Treaty Oak is a Texas distillery founded in 2006 near Austin with a story so familiar that I’m getting tired of repeating it on this blog. An upstart distillery, not enough startup capital, long time to wait for whiskey to age, blah blah blah. These guys added a clever twist by branding their “get sourced whiskey to pay the bills” bottlings under the “Red Handed” moniker. In other words, they stole somebody else’s whiskey. Yuk yuk. Thankfully, there is also a “grain to glass” bottling of the distillery’s own output called Ghost Hill, now reviewed here.
I reviewed the Red Handed Bourbon in a previous post, with the same opener (sue me, I’m lazy). I liked the bourbon quite a bit. The rye has a bit higher ABV at 50%, and an actual age statement at a resounding 10 years. That’s pretty high for rye in the current market. A bit of digging revealed that this rye is from the Schenley distillery, at a mashbill of 53% rye, 39% corn and 8% barley. I spent a little too much time researching this, as the name Schenley is both a storied name in American whiskey and also awash with confusion. After reading here and here and elsewhere, I gave up and asked the producer. This is in fact Canadian-made rye whisky distilled at the Schenley plant in Quebec. It could be related to Golden Wedding or OFC, two brands produced at that facility. It could also just be industry contract juice with no particular relevance to other brands. There is precious little info about the Quebec Schenley plant.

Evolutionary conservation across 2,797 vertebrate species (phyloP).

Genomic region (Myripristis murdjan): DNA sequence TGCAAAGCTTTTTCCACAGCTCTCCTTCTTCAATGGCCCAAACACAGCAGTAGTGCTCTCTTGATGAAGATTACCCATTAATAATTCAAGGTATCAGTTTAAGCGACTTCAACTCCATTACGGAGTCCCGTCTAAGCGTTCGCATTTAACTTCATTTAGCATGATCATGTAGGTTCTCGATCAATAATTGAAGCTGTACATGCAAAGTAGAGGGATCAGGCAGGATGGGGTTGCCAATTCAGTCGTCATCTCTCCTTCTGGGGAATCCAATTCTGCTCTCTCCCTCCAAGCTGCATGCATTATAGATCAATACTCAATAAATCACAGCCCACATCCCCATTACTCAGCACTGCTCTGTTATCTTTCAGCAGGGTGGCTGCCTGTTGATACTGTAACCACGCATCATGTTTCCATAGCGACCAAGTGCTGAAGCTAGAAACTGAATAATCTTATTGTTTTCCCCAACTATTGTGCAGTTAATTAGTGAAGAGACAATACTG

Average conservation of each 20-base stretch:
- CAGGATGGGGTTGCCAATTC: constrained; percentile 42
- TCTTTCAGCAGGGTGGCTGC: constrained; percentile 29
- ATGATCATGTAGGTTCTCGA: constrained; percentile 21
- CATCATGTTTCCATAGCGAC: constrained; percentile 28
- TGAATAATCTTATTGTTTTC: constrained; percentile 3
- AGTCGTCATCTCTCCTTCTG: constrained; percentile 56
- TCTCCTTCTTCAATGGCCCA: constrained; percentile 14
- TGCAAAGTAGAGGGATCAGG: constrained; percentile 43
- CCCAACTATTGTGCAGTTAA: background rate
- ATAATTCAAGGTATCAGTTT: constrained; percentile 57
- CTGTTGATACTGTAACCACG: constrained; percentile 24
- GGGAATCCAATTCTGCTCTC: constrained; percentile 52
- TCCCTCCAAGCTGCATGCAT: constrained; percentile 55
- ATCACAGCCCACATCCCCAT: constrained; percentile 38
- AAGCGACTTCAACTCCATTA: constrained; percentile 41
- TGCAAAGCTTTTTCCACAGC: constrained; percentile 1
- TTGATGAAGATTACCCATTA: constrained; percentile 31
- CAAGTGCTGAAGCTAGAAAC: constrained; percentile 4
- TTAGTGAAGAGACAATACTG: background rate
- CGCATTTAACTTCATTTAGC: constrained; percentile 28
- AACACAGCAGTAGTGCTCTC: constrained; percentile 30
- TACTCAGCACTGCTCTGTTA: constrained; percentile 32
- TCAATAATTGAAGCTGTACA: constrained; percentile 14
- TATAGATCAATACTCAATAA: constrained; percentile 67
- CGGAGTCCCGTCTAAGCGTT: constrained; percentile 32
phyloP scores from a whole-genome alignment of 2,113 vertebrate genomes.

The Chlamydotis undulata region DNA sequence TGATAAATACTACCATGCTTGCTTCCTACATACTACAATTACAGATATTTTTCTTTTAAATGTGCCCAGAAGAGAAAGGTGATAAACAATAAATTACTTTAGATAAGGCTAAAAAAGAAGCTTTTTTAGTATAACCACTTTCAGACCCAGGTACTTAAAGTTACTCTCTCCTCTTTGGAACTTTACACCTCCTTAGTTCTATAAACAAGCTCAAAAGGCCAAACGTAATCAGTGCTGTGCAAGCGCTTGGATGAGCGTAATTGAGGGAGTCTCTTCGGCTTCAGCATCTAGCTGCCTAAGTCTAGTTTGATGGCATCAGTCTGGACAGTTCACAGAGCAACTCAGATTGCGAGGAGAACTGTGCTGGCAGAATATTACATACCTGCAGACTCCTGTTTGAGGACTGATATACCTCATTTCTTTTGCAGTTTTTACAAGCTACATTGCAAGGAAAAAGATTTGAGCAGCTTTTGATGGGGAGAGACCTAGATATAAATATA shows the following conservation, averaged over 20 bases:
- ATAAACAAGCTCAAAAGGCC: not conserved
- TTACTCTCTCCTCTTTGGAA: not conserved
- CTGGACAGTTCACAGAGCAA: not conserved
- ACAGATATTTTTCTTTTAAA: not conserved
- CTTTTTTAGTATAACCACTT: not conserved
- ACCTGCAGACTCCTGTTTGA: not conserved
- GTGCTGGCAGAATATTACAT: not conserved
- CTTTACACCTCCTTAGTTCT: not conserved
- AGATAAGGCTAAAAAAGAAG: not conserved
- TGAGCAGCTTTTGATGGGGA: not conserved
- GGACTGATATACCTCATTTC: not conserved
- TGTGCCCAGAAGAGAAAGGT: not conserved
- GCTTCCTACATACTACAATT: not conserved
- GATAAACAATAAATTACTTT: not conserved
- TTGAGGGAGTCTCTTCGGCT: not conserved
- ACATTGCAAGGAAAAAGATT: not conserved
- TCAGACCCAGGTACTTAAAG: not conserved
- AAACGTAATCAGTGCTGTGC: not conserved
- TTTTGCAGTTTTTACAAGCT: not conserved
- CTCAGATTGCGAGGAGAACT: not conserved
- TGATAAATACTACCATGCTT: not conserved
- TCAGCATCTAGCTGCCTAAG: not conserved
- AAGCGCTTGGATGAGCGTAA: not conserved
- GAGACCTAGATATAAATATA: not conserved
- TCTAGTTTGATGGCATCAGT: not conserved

Treaty Oak is in the middle of an expansion, looking to market its products beyond Texas. Thanks to Aaron at Ro-Bro Marketing for the samples!
Nose: Woah, that’s some potent whiskey. Cotton candy and fruit punch, fresh green apple, lemonade, and a waxy note that could be beeswax or could be Pledge floor polish.
Palate: Thin body. Very hot, even for 50% ABV. After the burn subsides, there is a reprise of some of the sweet/fruity notes from the aroma, plus bubblegum.
Finish: Medium-short. More of the same (it’s consistent, I’ll give it that). Finishes downright tart, like sour candy.
With Water: A few drops of water – for some reason – seems to mute the aroma, adding only a faint rosewater note. I suggest saving the water unless you find it too hot for your liking.
Overall: 10 year-old rye is in short supply in the market these days (hence the inflated price), but I’m not sure how sold I am on this one. Some of the candy notes are very similar to bottom-shelf bourbons I’ve had like McAfee and Rebel Yell, and there’s an utter lack of the kinds of spices one associates with rye. Still, if you’re able to sort out the Schenley mystery or if these kinds of sweet and fruity Canadian-style ryes are your thing, this might be a diamond in the rough.